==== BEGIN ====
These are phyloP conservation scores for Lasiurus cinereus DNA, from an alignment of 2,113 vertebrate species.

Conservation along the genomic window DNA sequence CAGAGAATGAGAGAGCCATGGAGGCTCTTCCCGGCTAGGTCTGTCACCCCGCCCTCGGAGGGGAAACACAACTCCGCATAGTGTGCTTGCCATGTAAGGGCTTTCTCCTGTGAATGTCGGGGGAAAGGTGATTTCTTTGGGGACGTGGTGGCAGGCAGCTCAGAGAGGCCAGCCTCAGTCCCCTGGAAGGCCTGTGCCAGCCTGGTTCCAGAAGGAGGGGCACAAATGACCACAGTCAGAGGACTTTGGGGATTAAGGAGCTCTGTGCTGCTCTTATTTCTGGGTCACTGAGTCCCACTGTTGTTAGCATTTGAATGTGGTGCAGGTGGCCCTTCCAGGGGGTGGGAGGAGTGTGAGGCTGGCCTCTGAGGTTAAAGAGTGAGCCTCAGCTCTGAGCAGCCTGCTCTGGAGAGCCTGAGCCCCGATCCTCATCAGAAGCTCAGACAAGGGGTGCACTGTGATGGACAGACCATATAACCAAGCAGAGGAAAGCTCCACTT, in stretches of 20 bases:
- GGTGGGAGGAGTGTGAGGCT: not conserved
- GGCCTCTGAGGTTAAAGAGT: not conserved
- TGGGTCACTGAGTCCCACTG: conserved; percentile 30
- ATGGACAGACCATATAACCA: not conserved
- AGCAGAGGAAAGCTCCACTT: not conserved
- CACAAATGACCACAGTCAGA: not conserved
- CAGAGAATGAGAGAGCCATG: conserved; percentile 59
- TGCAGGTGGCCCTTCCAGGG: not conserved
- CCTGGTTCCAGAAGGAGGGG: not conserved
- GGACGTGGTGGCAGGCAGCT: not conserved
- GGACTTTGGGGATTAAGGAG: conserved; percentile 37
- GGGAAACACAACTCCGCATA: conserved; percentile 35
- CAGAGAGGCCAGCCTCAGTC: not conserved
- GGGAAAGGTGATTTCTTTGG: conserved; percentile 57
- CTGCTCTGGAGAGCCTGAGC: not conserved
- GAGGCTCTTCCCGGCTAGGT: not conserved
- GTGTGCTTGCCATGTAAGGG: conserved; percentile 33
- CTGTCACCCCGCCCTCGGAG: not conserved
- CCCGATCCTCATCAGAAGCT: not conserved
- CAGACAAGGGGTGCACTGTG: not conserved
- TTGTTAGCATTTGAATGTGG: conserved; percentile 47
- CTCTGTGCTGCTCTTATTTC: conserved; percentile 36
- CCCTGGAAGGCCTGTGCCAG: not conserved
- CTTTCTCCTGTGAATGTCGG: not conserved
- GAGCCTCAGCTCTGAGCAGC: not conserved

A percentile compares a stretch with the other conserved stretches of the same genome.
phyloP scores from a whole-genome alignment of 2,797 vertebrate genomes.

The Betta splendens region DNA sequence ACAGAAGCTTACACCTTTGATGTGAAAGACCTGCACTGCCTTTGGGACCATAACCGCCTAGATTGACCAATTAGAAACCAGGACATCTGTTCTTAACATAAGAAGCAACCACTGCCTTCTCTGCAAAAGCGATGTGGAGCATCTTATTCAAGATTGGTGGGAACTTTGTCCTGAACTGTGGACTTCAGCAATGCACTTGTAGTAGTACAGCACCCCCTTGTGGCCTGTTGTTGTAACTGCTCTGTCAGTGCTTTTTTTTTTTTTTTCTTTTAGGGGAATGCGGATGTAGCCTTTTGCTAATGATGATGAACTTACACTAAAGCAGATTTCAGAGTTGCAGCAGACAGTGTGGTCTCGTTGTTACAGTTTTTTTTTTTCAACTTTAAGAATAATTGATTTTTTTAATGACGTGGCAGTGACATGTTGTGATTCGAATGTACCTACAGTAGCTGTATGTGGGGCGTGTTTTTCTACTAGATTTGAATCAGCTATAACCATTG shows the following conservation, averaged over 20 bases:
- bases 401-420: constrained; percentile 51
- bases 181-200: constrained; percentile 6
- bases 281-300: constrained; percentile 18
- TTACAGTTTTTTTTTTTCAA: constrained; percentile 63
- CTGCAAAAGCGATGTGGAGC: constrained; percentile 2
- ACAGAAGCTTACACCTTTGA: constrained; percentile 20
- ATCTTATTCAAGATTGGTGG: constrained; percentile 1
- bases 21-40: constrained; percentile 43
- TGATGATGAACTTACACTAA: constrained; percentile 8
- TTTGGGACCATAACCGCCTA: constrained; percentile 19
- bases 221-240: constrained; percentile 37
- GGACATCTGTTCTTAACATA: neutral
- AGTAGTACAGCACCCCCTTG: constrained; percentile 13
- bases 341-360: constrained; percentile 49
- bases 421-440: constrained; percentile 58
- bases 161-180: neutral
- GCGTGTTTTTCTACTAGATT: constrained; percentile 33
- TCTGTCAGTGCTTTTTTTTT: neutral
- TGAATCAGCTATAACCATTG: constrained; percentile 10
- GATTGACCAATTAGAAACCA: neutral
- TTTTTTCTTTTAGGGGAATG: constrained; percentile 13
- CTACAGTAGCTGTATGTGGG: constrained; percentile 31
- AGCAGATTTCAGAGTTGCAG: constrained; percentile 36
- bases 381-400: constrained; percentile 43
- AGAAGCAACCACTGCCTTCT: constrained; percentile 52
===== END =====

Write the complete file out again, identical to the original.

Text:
These are phyloP conservation scores for Lasiurus cinereus DNA, from an alignment of 2,113 vertebrate species.

Conservation along the genomic window DNA sequence CAGAGAATGAGAGAGCCATGGAGGCTCTTCCCGGCTAGGTCTGTCACCCCGCCCTCGGAGGGGAAACACAACTCCGCATAGTGTGCTTGCCATGTAAGGGCTTTCTCCTGTGAATGTCGGGGGAAAGGTGATTTCTTTGGGGACGTGGTGGCAGGCAGCTCAGAGAGGCCAGCCTCAGTCCCCTGGAAGGCCTGTGCCAGCCTGGTTCCAGAAGGAGGGGCACAAATGACCACAGTCAGAGGACTTTGGGGATTAAGGAGCTCTGTGCTGCTCTTATTTCTGGGTCACTGAGTCCCACTGTTGTTAGCATTTGAATGTGGTGCAGGTGGCCCTTCCAGGGGGTGGGAGGAGTGTGAGGCTGGCCTCTGAGGTTAAAGAGTGAGCCTCAGCTCTGAGCAGCCTGCTCTGGAGAGCCTGAGCCCCGATCCTCATCAGAAGCTCAGACAAGGGGTGCACTGTGATGGACAGACCATATAACCAAGCAGAGGAAAGCTCCACTT, in stretches of 20 bases:
- GGTGGGAGGAGTGTGAGGCT: not conserved
- GGCCTCTGAGGTTAAAGAGT: not conserved
- TGGGTCACTGAGTCCCACTG: conserved; percentile 30
- ATGGACAGACCATATAACCA: not conserved
- AGCAGAGGAAAGCTCCACTT: not conserved
- CACAAATGACCACAGTCAGA: not conserved
- CAGAGAATGAGAGAGCCATG: conserved; percentile 59
- TGCAGGTGGCCCTTCCAGGG: not conserved
- CCTGGTTCCAGAAGGAGGGG: not conserved
- GGACGTGGTGGCAGGCAGCT: not conserved
- GGACTTTGGGGATTAAGGAG: conserved; percentile 37
- GGGAAACACAACTCCGCATA: conserved; percentile 35
- CAGAGAGGCCAGCCTCAGTC: not conserved
- GGGAAAGGTGATTTCTTTGG: conserved; percentile 57
- CTGCTCTGGAGAGCCTGAGC: not conserved
- GAGGCTCTTCCCGGCTAGGT: not conserved
- GTGTGCTTGCCATGTAAGGG: conserved; percentile 33
- CTGTCACCCCGCCCTCGGAG: not conserved
- CCCGATCCTCATCAGAAGCT: not conserved
- CAGACAAGGGGTGCACTGTG: not conserved
- TTGTTAGCATTTGAATGTGG: conserved; percentile 47
- CTCTGTGCTGCTCTTATTTC: conserved; percentile 36
- CCCTGGAAGGCCTGTGCCAG: not conserved
- CTTTCTCCTGTGAATGTCGG: not conserved
- GAGCCTCAGCTCTGAGCAGC: not conserved

A percentile compares a stretch with the other conserved stretches of the same genome.
phyloP scores from a whole-genome alignment of 2,797 vertebrate genomes.

The Betta splendens region DNA sequence ACAGAAGCTTACACCTTTGATGTGAAAGACCTGCACTGCCTTTGGGACCATAACCGCCTAGATTGACCAATTAGAAACCAGGACATCTGTTCTTAACATAAGAAGCAACCACTGCCTTCTCTGCAAAAGCGATGTGGAGCATCTTATTCAAGATTGGTGGGAACTTTGTCCTGAACTGTGGACTTCAGCAATGCACTTGTAGTAGTACAGCACCCCCTTGTGGCCTGTTGTTGTAACTGCTCTGTCAGTGCTTTTTTTTTTTTTTTCTTTTAGGGGAATGCGGATGTAGCCTTTTGCTAATGATGATGAACTTACACTAAAGCAGATTTCAGAGTTGCAGCAGACAGTGTGGTCTCGTTGTTACAGTTTTTTTTTTTCAACTTTAAGAATAATTGATTTTTTTAATGACGTGGCAGTGACATGTTGTGATTCGAATGTACCTACAGTAGCTGTATGTGGGGCGTGTTTTTCTACTAGATTTGAATCAGCTATAACCATTG shows the following conservation, averaged over 20 bases:
- bases 401-420: constrained; percentile 51
- bases 181-200: constrained; percentile 6
- bases 281-300: constrained; percentile 18
- TTACAGTTTTTTTTTTTCAA: constrained; percentile 63
- CTGCAAAAGCGATGTGGAGC: constrained; percentile 2
- ACAGAAGCTTACACCTTTGA: constrained; percentile 20
- ATCTTATTCAAGATTGGTGG: constrained; percentile 1
- bases 21-40: constrained; percentile 43
- TGATGATGAACTTACACTAA: constrained; percentile 8
- TTTGGGACCATAACCGCCTA: constrained; percentile 19
- bases 221-240: constrained; percentile 37
- GGACATCTGTTCTTAACATA: neutral
- AGTAGTACAGCACCCCCTTG: constrained; percentile 13
- bases 341-360: constrained; percentile 49
- bases 421-440: constrained; percentile 58
- bases 161-180: neutral
- GCGTGTTTTTCTACTAGATT: constrained; percentile 33
- TCTGTCAGTGCTTTTTTTTT: neutral
- TGAATCAGCTATAACCATTG: constrained; percentile 10
- GATTGACCAATTAGAAACCA: neutral
- TTTTTTCTTTTAGGGGAATG: constrained; percentile 13
- CTACAGTAGCTGTATGTGGG: constrained; percentile 31
- AGCAGATTTCAGAGTTGCAG: constrained; percentile 36
- bases 381-400: constrained; percentile 43
- AGAAGCAACCACTGCCTTCT: constrained; percentile 52